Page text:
$5K for a letter of demand – wow, but what is it really?

It wouldn’t be the first time that a lawyer heard a comment from a client complaining that a three (3) page letter of demand cost $5K, for example.   On its face, even at the hourly rates of the top tier it is quite a reasonable question.  But what is it really?  Is it just a three (3) page letter that makes a whole series of statements that is on a law firm’s letterhead, or is it more than that?

What are the inputs to a letter of demand?

The client sees the output, which in this example is a two (2) page letter of demand (Demand) that cost $5,000.  There is no guaranteed result and no certainty about the response that will be received from the recipient of the letter – it could go either way, regardless of the client’s legal position.  There are however a number of important steps which must be achieved prior to drafting and issuing a Demand.  The time taken to complete these tasks costs may not be seen in the final product (the Demand), but they are essential to the process.

Assuming an agnostic cause of action, one (1) of the first things that has to be done is to confirm the identity of client and see if they have the legal authority to make the allegations on behalf of the entity involved.  This is likely to involve the completion of some searches and some more identity checks.  There is a thing called the Australian Solicitors Conduct Rules commenced 1 June 2012 (Solicitors Conduct Rules) which all lawyers in all States and Territories have to comply with.

Take the client’s statement

In popular television in the Criminal Jurisdiction a Police Officer takes a victim statement or interviews an alleged criminal.   What happened when and what evidence do you have to support the allegations is what the Officer will be looking to elicit from the complainant.

In dealings between two (2) or more businesses which could end up in a State Court or the Federal Court of Australia, the process of taking a statement or constructing a ‘chronology of events’ can take as little as a few minutes (for a simple debt collection matter) to days or even weeks in matters where the facts are complex and there are multiple events and pieces of documentary evidence to consider.

A lawyer has to consider all the evidence, not just that which is in their client’s favour.  In complex matters that may have spanned months or even many years, there may be thousands of documents involved and it’s the lawyer’s job to read, sort and catalogue it in case the matter escalates and it is later required for the purposes of discovery.

What is the purpose of a Demand?

One of the main reasons that a letter of demand is written is to put the allegations to the other side and see what they have to say about them.  It’s often referred to as setting up the potential respondent or defendant, much like a basketballer throws the ball near the hoop aiming to have a team mate dunk it shortly thereafter.  If the recipient of the Demand ignores it, then this failure to respond reasonably may just be read by a Judge in an affidavit from the lawyer that sent it.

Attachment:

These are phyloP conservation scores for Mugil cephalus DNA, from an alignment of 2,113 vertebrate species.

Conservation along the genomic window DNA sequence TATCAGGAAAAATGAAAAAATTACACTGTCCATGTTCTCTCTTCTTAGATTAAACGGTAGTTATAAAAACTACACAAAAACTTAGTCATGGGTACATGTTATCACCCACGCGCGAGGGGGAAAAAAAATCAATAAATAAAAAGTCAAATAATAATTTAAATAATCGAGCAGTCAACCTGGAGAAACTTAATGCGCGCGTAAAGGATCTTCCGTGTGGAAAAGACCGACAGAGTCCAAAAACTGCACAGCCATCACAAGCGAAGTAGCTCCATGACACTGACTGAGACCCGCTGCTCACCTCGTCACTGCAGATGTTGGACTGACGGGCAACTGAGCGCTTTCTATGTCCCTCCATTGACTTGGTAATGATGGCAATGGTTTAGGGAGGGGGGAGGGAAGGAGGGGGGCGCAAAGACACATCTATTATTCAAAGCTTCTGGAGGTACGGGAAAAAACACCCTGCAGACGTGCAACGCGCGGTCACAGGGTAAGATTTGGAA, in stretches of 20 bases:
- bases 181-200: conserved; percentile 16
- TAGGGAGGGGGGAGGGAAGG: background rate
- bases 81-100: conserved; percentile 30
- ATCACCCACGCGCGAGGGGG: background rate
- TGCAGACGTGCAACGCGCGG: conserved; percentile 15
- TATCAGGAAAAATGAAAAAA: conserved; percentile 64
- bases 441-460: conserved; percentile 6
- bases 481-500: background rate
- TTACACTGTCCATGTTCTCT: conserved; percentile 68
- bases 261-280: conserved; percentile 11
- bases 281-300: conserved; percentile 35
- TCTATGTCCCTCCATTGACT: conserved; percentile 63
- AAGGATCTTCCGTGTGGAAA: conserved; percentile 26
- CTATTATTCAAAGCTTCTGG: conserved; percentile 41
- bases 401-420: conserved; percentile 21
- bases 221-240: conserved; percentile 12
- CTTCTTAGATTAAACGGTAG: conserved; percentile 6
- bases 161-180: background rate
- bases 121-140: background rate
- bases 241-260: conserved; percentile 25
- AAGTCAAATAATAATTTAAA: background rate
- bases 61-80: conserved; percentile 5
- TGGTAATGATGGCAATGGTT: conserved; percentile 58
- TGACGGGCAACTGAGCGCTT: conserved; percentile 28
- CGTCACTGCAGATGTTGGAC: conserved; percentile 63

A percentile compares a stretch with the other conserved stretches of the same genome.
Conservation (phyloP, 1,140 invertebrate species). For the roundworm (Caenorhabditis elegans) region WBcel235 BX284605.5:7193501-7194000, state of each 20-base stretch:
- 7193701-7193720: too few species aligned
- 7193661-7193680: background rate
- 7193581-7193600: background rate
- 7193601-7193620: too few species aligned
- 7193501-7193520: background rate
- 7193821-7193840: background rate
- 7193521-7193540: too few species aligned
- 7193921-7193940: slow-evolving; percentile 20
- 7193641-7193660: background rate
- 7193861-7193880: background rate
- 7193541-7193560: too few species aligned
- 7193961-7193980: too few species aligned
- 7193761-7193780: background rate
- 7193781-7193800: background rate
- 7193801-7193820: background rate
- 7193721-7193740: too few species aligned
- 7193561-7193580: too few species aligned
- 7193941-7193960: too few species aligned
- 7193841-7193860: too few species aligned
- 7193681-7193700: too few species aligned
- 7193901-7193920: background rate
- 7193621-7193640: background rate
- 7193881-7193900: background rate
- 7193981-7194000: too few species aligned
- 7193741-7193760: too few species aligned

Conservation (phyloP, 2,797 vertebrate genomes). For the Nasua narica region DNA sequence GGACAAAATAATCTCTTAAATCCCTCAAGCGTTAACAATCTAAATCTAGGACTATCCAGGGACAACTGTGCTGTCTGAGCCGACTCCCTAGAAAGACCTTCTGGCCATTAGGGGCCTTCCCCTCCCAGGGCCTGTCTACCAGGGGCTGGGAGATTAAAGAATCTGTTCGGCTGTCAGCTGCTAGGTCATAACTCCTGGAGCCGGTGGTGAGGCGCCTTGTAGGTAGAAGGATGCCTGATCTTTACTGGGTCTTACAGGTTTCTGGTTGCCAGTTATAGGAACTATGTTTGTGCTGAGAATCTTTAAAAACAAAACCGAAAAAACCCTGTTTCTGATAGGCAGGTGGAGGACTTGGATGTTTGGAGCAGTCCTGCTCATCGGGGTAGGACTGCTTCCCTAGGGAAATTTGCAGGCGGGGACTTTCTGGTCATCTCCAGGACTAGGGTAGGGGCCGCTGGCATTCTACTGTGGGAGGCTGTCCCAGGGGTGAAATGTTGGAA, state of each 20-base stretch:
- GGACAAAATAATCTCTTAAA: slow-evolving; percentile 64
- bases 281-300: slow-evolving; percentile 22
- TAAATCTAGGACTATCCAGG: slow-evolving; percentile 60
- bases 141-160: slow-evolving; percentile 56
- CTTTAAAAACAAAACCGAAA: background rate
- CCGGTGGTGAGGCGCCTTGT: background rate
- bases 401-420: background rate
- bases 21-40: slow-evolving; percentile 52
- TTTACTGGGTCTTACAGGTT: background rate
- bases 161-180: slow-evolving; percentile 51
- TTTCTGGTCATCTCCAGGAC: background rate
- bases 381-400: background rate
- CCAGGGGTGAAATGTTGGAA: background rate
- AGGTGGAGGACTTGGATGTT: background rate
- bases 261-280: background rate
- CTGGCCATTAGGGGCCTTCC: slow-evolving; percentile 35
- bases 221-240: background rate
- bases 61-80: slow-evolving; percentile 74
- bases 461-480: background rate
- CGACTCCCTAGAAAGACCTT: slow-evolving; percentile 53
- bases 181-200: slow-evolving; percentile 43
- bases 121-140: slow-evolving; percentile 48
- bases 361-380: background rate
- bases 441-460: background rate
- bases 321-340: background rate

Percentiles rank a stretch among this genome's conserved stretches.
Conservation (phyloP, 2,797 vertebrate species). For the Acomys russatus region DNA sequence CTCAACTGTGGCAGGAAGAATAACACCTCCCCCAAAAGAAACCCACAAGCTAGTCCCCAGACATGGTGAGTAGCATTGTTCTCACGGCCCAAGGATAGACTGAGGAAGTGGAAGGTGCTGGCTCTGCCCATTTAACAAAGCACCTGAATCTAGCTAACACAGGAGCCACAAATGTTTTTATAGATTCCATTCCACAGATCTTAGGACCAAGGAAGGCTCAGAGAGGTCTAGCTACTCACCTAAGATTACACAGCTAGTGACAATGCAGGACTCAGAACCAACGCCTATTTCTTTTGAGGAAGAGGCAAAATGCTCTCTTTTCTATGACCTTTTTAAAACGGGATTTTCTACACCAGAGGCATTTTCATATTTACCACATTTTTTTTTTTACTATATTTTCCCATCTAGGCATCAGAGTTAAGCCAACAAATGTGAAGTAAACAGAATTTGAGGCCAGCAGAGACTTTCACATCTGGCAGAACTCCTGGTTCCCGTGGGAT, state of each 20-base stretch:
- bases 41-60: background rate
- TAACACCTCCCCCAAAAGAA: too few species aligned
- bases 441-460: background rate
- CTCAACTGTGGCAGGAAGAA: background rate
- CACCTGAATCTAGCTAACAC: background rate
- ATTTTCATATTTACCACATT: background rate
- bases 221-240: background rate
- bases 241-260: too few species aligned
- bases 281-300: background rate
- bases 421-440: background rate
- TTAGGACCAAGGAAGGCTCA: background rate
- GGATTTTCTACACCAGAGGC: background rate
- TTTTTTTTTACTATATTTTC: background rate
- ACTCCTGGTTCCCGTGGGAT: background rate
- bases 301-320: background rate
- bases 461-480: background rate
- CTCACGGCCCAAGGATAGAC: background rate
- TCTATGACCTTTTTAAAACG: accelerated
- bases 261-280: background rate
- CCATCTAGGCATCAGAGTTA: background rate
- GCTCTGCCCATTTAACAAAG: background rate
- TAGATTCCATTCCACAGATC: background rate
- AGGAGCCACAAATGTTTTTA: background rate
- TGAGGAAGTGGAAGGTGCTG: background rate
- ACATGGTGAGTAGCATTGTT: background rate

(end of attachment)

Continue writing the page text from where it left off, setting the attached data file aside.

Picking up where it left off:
The lawyer has to exercise forensic judgement

Non-lawyers think that lawyers send off letters of demand like gun slingers in an old western. There is a skill in drafting a Demand that if held next to a wall will cause the paint to peel and the holder to cringe.  A lawyer has a duty to ensure that there is a reasonable legal cause of action behind the Demand.  Rule 17.1 of the Solicitors Conduct Rules states:

 “A solicitor representing a client in a matter that is before the court must not act as the

mere mouthpiece of the client or of the instructing solicitor (if any) and must exercise

the forensic judgments called for during the case independently, after the appropriate

consideration of the client’s and the instructing solicitor’s instructions where applicable.”

Of course, the lawyer is always mindful of what a Judge will think about the Demand if it ends up before the Court.

Confirming instructions and advising on the implications

Once the Demand (or reply to a Demand for that matter) is received, the Lawyer will have the opportunity to read it and provide any feedback.  The Lawyer is looking for the client to confirm that the instructions that they have been provided are accurate and are, where possible, included in the letter of Demand.  Where the matter has serious implications or involves significant risk, it may be preferable for Counsel to review it too.  This ensures that the fact matrix is viewed objectively.

After all that’s done, provided everyone is happy with the contents, then its ready to be sent via a range of methods so that it can be proven that it was brought to the other side’s attention.  Often times we would telephone the recipient too just to confirm receipt, making a contemporaneous file note (see link below) in case we need it at a later point.

So how do we respond to the query about $5k for a letter of demand?

When you know what can go into such a Demand or reply to one for that matter, the answer is quite simple really:

“Only $5k, is that all?”

Links and further references

Related articles

Australian Solicitors Conduct Rules commenced 1 June 2012

Contemporaneous file notes: why have one and what are the requirements?

Further information

If you need us to craft a letter of Demand as the first step towards enforcing your businesses legal rights contact us for a confidential and obligation free and discussion:

Malcolm BurrowsMalcolm Burrows B.Bus.,MBA.,LL.B.,LL.M.,MQLS.

Legal Practice Director

Telephone: (07) 3221 0013 (Preferred)

Mobile: 0419 726 535

e: mburrows@dundaslawyers.com.au

 

 

 

Disclaimer

This article contains general commentary only.  You should not rely on the commentary as legal advice.  Specific legal advice should be obtained to ascertain how the law applies to your particular circumstances.

 

Send this to a friend